I’ve had a lot of people ask me recently how school’s going. It’s been nearly a year since I returned to the classroom to pursue an MBA with Willamette University, after graduating from college nearly 20 years ago.
It’s been a very challenging year balancing my ongoing career, time with my family, a painful back surgery and the work of a professional MBA program. However, I have to say it’s been one of the best decisions of my life because I’m learning material that is applicable in the office the very next day.
For example, I had a recent conversation with a Strategic Finance colleague and could speak to the build of a Net Present Value calculation and why we may or may not want to increase the discount rate of the future cash flows given the rather gloomy economic forecast of the next couple of years. A year ago, I didn’t know what NPV meant, let alone what a discount rate had to do with it.
In my short year with Willamette University we’ve covered a lot of ground, from resonant leadership styles and the development of emotional intelligence, to linear regressions and normal distributions, to assembling financial statements and managing COGS. I could go on and we’re only a year into the two-year program.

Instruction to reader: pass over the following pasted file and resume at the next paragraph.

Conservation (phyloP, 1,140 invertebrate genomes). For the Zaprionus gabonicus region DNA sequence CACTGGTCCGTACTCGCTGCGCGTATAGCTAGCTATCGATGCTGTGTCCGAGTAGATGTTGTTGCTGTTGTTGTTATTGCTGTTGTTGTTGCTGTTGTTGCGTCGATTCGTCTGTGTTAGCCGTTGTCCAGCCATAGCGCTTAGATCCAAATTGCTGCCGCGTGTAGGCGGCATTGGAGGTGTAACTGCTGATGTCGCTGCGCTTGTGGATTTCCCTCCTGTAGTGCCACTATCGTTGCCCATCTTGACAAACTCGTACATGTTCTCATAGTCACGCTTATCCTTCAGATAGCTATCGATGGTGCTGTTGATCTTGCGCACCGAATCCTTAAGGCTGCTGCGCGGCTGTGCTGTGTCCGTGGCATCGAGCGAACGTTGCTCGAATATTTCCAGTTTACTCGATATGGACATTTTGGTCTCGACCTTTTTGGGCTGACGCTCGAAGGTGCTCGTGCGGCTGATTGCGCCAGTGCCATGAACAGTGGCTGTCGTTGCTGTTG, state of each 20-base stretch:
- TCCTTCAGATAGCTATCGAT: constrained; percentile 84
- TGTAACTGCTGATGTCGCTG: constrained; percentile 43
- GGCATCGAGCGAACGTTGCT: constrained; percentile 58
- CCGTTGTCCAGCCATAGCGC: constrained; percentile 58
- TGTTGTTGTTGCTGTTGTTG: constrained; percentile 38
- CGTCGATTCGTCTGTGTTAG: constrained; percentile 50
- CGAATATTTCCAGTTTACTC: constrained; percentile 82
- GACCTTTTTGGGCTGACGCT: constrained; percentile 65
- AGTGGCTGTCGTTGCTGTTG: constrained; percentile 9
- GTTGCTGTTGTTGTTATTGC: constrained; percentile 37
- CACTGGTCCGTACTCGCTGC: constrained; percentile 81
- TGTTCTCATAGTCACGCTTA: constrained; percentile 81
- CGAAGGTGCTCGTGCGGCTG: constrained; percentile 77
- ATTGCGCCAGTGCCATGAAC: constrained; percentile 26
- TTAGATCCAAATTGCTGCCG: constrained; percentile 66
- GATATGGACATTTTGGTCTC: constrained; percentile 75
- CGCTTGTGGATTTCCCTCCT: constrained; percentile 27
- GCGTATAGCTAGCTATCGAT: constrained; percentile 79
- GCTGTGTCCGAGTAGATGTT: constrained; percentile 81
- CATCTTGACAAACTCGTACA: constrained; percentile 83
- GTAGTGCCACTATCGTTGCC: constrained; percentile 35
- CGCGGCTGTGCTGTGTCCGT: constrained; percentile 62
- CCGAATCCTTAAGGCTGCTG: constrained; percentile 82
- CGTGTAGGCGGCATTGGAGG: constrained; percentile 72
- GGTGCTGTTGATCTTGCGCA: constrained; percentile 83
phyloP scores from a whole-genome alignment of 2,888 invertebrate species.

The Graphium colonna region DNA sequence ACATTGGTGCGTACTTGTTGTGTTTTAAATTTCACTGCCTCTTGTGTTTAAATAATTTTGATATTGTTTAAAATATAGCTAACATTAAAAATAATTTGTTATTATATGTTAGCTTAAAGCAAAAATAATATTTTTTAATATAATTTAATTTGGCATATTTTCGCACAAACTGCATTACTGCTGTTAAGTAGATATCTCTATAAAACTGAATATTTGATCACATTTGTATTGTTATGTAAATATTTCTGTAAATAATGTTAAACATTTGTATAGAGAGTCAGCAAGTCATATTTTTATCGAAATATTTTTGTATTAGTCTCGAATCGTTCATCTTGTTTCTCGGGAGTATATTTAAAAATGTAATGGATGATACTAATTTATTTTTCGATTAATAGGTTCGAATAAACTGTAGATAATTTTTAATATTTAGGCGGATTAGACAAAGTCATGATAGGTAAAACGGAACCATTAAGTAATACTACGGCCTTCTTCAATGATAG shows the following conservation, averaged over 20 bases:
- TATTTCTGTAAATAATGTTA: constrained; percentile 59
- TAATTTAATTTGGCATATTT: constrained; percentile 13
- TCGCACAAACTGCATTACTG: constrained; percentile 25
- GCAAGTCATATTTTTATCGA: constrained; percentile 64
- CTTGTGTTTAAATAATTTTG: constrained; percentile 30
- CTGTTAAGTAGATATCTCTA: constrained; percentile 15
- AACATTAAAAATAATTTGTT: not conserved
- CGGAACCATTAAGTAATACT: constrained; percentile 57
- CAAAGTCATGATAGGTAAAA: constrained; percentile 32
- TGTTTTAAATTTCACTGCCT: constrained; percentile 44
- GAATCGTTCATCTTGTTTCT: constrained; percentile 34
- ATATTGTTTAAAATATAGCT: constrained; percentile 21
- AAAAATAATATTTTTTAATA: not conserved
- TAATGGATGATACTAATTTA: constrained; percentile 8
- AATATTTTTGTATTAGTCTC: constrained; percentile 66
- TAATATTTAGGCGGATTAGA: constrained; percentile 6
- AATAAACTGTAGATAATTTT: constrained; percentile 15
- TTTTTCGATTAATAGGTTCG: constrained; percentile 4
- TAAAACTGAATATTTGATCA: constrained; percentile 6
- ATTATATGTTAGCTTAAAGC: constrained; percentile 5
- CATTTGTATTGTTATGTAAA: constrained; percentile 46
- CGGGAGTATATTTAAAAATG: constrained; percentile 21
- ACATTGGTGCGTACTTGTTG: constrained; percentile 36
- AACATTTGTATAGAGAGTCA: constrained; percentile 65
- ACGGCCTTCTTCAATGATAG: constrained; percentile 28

The night before I started at Willamette, I wrote:
“Growing up, I never liked school. It was theoretical and I wanted to get out there and “do” something real. I wanted to get out there and conquer the world. Now into my second career, hopefully a bit wiser, and certainly a lot older, I look forward to the classroom. I see the potential application of new knowledge.”
The application of new knowledge back in the office is unquestionable. However, to date, I think the most valuable element of my Willamette experience is the people. I’ve built relationships with a small cohort of colleagues that remind me of the value of diverse perspectives. We vary in age, background, experience and qualifications. Yet, together, we generate some remarkable thinking that has certainly challenged me to examine my own perspectives on a variety of issues. They’ve made me a stronger thinker.
It’s a lot of work. It’s expensive. It’s not easy. It’s tiring. I made all of these excuses for several years before I took the MBA plunge. They’ve all proven to be 100% true. And yet, it’s been one of the best decisions I’ve ever made.
To read about additional experiences from some of my colleagues scroll down!
Director, Revenue Management & Portfolio Positioning Cambia Health Solutions